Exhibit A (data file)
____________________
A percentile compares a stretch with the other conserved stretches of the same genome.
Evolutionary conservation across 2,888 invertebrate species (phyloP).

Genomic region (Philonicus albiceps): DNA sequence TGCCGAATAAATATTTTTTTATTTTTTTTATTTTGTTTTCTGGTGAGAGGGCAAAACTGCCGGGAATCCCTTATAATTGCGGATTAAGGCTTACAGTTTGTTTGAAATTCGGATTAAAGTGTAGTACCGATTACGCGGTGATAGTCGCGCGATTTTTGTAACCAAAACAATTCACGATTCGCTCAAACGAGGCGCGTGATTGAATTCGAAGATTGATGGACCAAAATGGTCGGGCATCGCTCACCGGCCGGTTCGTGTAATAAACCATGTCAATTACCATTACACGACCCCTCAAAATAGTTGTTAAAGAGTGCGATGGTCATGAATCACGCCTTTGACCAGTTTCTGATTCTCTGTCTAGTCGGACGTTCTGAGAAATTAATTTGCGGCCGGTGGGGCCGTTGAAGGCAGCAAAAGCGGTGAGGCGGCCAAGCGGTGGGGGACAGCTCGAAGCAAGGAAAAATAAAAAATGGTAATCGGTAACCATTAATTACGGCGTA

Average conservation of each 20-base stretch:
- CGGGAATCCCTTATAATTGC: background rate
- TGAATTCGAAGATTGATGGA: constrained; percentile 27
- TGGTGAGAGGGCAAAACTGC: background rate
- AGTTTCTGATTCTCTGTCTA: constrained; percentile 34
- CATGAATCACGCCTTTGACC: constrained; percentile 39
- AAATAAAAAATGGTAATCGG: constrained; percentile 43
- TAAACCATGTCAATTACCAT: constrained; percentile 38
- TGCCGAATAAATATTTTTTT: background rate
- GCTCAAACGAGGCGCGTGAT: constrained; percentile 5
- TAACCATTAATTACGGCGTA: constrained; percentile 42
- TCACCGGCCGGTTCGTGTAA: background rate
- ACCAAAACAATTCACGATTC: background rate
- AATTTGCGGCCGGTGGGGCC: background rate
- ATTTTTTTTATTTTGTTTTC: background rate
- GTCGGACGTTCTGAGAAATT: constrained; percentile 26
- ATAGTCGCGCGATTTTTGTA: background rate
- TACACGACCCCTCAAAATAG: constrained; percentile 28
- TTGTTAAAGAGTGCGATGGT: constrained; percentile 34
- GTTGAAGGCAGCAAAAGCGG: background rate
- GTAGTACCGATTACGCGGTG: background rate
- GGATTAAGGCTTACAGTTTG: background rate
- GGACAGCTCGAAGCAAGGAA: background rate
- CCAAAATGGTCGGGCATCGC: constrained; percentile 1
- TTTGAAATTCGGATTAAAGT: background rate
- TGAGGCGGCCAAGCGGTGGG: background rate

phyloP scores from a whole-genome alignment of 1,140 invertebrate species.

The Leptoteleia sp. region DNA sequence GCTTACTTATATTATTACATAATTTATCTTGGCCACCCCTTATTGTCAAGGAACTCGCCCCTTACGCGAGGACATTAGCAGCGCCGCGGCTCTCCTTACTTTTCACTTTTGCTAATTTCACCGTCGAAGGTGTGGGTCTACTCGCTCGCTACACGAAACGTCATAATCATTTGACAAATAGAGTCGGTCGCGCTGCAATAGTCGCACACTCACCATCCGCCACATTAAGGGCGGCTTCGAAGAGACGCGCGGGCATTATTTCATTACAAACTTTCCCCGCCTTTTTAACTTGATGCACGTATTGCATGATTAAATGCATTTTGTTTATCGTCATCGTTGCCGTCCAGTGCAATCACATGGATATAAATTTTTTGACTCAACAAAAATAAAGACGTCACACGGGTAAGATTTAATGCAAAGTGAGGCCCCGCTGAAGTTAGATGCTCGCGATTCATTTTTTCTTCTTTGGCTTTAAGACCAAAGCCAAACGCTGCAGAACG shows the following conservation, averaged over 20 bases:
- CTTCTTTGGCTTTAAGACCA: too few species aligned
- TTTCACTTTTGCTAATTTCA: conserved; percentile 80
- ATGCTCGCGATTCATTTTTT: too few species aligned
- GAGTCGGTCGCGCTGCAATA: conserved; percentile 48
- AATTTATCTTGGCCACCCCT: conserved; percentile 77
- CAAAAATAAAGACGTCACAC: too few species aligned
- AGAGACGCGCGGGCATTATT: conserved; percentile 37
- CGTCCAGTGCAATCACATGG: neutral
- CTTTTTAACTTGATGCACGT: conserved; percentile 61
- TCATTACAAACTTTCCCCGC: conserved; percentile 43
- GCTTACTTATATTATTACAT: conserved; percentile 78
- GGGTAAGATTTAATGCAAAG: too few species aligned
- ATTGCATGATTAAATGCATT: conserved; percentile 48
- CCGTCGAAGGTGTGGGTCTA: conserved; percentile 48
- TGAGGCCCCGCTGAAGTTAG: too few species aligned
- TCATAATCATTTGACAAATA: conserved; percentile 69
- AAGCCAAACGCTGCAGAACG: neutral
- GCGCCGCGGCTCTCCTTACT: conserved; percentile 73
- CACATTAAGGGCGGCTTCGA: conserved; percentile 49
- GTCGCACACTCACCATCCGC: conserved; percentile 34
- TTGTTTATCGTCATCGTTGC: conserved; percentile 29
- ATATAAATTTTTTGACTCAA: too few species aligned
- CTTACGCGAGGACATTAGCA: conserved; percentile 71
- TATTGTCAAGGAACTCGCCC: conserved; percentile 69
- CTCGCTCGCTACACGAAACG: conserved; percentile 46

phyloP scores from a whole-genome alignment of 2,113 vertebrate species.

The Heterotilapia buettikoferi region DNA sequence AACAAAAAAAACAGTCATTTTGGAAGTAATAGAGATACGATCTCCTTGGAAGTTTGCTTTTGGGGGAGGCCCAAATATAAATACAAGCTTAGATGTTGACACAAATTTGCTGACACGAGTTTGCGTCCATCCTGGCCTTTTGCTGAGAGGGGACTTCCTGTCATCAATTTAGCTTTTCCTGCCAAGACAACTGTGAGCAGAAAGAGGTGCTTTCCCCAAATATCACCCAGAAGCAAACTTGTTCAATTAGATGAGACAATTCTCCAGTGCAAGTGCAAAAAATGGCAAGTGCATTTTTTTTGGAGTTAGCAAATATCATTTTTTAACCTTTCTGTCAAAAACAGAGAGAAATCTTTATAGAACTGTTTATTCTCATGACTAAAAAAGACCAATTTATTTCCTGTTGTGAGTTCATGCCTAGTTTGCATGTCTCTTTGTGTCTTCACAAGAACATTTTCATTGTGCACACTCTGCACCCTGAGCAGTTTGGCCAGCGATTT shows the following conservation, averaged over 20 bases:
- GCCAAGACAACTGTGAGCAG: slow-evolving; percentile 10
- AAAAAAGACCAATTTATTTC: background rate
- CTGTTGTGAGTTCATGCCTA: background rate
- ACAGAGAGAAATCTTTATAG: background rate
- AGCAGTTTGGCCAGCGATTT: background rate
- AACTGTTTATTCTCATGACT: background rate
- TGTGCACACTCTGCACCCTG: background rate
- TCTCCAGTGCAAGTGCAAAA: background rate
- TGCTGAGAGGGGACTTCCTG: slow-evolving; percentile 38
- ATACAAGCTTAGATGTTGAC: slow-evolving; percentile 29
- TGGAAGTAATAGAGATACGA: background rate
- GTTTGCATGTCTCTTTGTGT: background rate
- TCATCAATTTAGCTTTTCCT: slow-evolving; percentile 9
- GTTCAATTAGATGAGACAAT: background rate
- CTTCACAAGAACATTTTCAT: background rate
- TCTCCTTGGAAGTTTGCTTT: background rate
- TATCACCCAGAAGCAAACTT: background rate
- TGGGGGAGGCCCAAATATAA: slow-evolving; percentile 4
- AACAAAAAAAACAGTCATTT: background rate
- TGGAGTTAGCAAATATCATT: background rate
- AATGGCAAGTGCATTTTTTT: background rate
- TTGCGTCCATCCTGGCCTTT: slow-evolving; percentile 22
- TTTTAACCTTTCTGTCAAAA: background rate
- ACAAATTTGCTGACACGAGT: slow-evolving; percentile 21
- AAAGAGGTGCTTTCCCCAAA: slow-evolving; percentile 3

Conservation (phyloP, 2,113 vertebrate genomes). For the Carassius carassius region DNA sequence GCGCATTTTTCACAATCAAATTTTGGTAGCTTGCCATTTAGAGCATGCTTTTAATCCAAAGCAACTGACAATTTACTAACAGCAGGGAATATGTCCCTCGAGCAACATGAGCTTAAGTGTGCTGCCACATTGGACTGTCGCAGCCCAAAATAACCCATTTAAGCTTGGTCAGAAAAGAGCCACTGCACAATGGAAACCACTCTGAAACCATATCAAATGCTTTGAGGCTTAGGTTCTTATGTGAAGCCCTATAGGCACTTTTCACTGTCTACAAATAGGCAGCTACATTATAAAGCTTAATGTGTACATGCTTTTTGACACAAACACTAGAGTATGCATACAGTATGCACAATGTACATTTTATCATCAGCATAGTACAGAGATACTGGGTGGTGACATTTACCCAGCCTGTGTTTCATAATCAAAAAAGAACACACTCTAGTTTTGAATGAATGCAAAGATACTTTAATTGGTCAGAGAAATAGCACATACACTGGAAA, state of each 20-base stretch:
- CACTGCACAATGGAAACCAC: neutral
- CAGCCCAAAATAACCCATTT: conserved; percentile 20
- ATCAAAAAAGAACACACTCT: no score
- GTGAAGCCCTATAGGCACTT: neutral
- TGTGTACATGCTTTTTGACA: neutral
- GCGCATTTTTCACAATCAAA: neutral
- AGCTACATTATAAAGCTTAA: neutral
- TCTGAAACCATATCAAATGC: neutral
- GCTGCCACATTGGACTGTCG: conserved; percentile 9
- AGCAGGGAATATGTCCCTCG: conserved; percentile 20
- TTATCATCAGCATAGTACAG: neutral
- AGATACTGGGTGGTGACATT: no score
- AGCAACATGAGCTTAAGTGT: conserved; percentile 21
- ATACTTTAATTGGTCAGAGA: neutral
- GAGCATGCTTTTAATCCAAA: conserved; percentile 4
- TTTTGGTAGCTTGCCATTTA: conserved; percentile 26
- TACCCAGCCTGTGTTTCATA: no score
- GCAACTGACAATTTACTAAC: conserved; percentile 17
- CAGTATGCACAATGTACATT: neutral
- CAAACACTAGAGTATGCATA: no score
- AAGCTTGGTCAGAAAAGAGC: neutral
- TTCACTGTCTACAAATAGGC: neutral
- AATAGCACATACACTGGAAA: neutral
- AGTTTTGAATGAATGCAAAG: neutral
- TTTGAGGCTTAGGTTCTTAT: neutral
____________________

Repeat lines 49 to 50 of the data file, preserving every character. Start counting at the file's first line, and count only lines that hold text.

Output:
- GCGCCGCGGCTCTCCTTACT: conserved; percentile 73
- CACATTAAGGGCGGCTTCGA: conserved; percentile 49